Greek media reported that an incident occurred on Wednesday (10 June) off the coast of Libya. A Tanzanian-flagged cargo vessel allegedly carrying weapons for Libya escorted by three Turkish frigates broke the arms embargo of the EU Irini operation.
Apparently, there was only one Greek frigate monitoring the arms embargo on behalf of the EU.
When the Tanzanian-flagged vessel was asked to back off, the Turkish frigates said the ship was under the protection of the Turkish state. Considering that there was only one EU frigate, it ultimately backed down. Apparently, the vessel ultimately reached the Libyan coast.
The Greek ministry of defence confirmed the incident.
Contacted by EURACTIV, EU Spokesperson Peter Stano commented:
“Since the launch of Operation Irini, there were more than 75 occasions when Irini hailed ships and vessels. It was also the case on Wednesday when Irini hailed for inspection a cargo vessel in the high seas off the coast of Libya – following the usual procedures. We are currently conducting further verifications with the competent authorities.”
“ln accordance with relevant UN Security Council Resolutions on the arms embargo on Libya (including resolution 2526 adopted last week on 5 June), the Operation remains in close contact with the Panel of Experts of the United Nations and will report to them accordingly. Again, this is in line with standard practices,” he added.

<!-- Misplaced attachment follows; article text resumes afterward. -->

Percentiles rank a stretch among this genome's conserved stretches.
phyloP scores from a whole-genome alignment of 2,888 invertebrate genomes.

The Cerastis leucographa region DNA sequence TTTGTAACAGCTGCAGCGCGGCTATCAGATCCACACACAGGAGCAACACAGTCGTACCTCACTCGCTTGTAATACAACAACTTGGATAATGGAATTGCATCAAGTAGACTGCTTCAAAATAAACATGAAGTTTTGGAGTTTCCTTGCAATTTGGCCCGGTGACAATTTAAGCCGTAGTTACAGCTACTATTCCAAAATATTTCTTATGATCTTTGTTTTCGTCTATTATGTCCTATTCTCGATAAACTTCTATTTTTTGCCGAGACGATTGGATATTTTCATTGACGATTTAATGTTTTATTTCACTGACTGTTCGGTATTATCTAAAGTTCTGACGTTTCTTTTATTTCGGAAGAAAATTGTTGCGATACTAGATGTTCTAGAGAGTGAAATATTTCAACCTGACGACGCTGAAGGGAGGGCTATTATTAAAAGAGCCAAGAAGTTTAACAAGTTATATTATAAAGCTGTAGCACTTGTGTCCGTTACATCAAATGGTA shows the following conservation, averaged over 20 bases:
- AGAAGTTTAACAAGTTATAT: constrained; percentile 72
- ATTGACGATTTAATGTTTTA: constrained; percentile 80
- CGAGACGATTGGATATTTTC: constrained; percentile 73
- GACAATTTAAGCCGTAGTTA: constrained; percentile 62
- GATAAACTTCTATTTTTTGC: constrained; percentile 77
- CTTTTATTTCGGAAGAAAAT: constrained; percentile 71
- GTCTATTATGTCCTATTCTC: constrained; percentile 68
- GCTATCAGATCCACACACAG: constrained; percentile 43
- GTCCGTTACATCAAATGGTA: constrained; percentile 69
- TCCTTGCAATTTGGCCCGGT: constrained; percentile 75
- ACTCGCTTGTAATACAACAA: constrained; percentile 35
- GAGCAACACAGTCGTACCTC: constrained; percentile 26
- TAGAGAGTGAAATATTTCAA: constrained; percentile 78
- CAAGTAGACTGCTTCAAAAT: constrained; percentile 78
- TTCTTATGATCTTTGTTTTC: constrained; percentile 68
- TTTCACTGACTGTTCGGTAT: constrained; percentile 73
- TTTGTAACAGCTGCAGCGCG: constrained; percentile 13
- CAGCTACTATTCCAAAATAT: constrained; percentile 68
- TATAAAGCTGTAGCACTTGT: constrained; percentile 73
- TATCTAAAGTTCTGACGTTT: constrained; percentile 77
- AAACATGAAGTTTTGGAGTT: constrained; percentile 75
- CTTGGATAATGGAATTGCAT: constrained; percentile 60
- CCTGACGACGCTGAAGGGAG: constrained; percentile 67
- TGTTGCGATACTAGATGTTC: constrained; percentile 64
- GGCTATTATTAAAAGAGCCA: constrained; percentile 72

Stano continued, saying there have also been occasions in which some attempted to break the oil embargo too.
“On other occasions, Operation Irini also collected information about cases involving other actors – including an attempt to violate the oil embargo, which Operation Irini deterred.”
The incident raises a number of issues such as whether Operation Irini can in practice monitor the embargo. According to Kathimerini journal, Turkey appeared to have a total of eight ships in the area on Wednesday while the Operation Irini’s deployed units just one.
France, for instance, has not sent any frigate so far but has stated that its frigates could intervene within 72 hours.